Czech Republic 10/10/2013 19/06/2017
Denmark 10/10/2013 18/05/2017
Djibouti 10/10/2013 23/09/2014
Dominican Republic 10/10/2013
Ecuador 10/10/2013 29/07/2016
El Salvador 20/06/2017 (a)
Estonia 21/06/2017 (a)
Ethiopia 10/10/2013
European Union 10/10/2013 18/05/2017 (AA)
Finland 10/10/2013 01/06/2017 (A)
France 10/10/2013 15/06/2017
Gabon 30/06/2014 24/09/2014 (A)
Gambia 10/10/2013 07/11/2016
Georgia 10/10/2013
Germany 10/10/2013
Ghana 24/09/2014 23/03/2017
Greece 10/10/2013
Guatemala 10/10/2013
Guinea 25/11/2013 21/10/2014
Guinea-Bissau 24/09/2014
Guyana 10/10/2013 24/09/2014
Honduras 24/09/2014 22/03/2017
Hungary 10/10/2013 18/05/2017
India 30/09/2014
Indonesia 10/10/2013
Iran (Islamic Republic of) 10/10/2013 16/06/2017
Iraq 10/10/2013
Ireland 10/10/2013
Israel 10/10/2013
Italy 10/10/2013
Jamaica 10/10/2013 19/07/2017
Japan 10/10/2013 02/02/2016 (A)
Jordan 10/10/2013 12/11/2015
Kenya 10/10/2013
Kiribati 28/07/2017 (a)
Korea (Republic of) 24/09/2014
Kuwait 10/10/2013 3/12/2015
Latvia 24/09/2014 20/06/2017
Lesotho 12/11/2014 (a)
Liberia 24/09/2014
Libya 10/10/2013
Liechtenstein 01/02/2017 (a)
Lithuania 10/10/2013
Luxembourg 10/10/2013
Madagascar 10/10/2013 13/05/2015
Malawi 10/10/2013
Malaysia 24/09/2014
Mali 10/10/2013 27/05/2016
Malta 08/10/2014 18/05/2017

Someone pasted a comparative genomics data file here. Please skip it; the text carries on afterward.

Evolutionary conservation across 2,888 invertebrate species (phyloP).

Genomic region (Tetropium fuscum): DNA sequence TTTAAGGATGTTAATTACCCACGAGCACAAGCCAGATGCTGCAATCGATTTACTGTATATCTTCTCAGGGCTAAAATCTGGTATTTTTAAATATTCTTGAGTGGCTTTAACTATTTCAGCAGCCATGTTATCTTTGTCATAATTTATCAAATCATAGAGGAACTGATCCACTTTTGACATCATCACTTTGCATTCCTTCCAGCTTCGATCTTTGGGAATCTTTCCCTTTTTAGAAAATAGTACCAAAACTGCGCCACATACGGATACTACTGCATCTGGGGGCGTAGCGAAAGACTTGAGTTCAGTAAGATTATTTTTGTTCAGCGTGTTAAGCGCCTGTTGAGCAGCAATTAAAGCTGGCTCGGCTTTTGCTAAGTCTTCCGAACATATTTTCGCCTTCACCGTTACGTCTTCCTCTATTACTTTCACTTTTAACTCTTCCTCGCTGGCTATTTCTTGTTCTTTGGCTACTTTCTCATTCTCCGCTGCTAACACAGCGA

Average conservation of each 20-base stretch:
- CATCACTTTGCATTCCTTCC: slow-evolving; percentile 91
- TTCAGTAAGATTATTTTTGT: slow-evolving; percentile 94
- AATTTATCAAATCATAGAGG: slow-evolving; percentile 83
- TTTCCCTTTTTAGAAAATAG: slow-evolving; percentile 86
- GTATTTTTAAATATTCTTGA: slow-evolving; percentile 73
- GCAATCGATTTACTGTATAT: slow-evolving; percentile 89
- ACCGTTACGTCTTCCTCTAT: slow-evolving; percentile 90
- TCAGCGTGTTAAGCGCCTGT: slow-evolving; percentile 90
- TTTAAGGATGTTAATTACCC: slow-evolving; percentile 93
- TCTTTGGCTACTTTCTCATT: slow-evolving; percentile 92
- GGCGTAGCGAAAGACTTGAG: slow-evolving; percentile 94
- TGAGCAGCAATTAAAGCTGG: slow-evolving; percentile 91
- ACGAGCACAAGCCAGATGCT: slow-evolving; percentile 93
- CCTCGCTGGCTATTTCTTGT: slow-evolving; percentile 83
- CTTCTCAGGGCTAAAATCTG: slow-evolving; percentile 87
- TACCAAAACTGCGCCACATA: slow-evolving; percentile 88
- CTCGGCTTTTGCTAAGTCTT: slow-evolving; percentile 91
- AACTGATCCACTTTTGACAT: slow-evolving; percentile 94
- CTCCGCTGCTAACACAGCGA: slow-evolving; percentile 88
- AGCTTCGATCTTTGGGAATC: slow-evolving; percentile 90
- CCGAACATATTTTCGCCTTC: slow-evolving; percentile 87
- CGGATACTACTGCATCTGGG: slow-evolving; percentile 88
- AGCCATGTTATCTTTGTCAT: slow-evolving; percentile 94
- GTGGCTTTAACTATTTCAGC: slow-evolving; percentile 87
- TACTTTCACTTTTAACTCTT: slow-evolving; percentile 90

Mauritania 11/10/2013 18/08/2015
Mauritius 10/10/2013
Mexico 10/10/2013 29/09/2015
Moldova (Republic of) 10/10/2013 20/06/2017
Monaco 24/09/2014 24/09/2014
Mongolia 10/10/2013 28/09/2015
Montenegro 24/09/2014
Morocco 06/06/2014
Mozambique 10/10/2013
Nepal 10/10/2013
Netherlands 10/10/2013 18/05/2017
New Zealand 10/10/2013
Nicaragua 10/10/2013 29/10/2014
Niger 10/10/2013 09/06/2017
Nigeria 10/10/2013
Norway 10/10/2013 12/05/2017
Pakistan 10/10/2013
Palau 09/10/2014 21/06/2017
Panama 10/10/2013 29/09/2015
Paraguay 10/02/2014
Peru 10/10/2013 21/01/2016
Philippines 10/10/2013
Poland 24/09/2014
Romania 10/10/2013 18/05/2017
Russian Federation 24/09/2014
Rwanda 29/06/2017 (a)
Saint Kitts and Nevis 24/05/2017 (a)
Samoa 10/10/2013 24/09/2015
Senegal 11/10/2013 03/03/2016
Serbia 09/10/2014
Seychelles 27/05/2014 13/01/2015
Sierra Leone 12/08/2014 1/11/2016
Singapore 10/10/2013
Slovakia 10/10/2013 31/05/2017
Slovenia 10/10/2013 23/06/2017
South Africa 10/10/2013
Spain 10/10/2013
Sri Lanka 08/10/2014 19/06/2017
Sudan 24/09/2014
Swaziland 21/09/2016 (a)
Sweden 10/10/2013 18/05/2017
Switzerland 10/10/2013 25/05/2016
Syrian Arab Republic 24/09/2014 26/07/2017
Tanzania (United Republic of) 10/10/2013
Thailand 22/06/2017 (a)
The former Yugoslav Republic of Macedonia 25/07/2014
Togo 10/10/2013 03/02/2017
Tunisia 10/10/2013
Turkey 24/09/2014
Uganda 10/10/2013
United Arab Emirates 10/10/2013 27/04/2015
United Kingdom of Great Britain and Northern Ireland 10/10/2013
United States of America 06/11/2013 06/11/2013 (A)
Uruguay 10/10/2013 24/09/2014
Venezuela (Bolivarian Republic of) 10/10/2013
Viet Nam 11/10/2013 23/06/2017 (AA)
Yemen 21/03/2014
Zambia 10/10/2013 11/03/2016
Zimbabwe 11/10/2013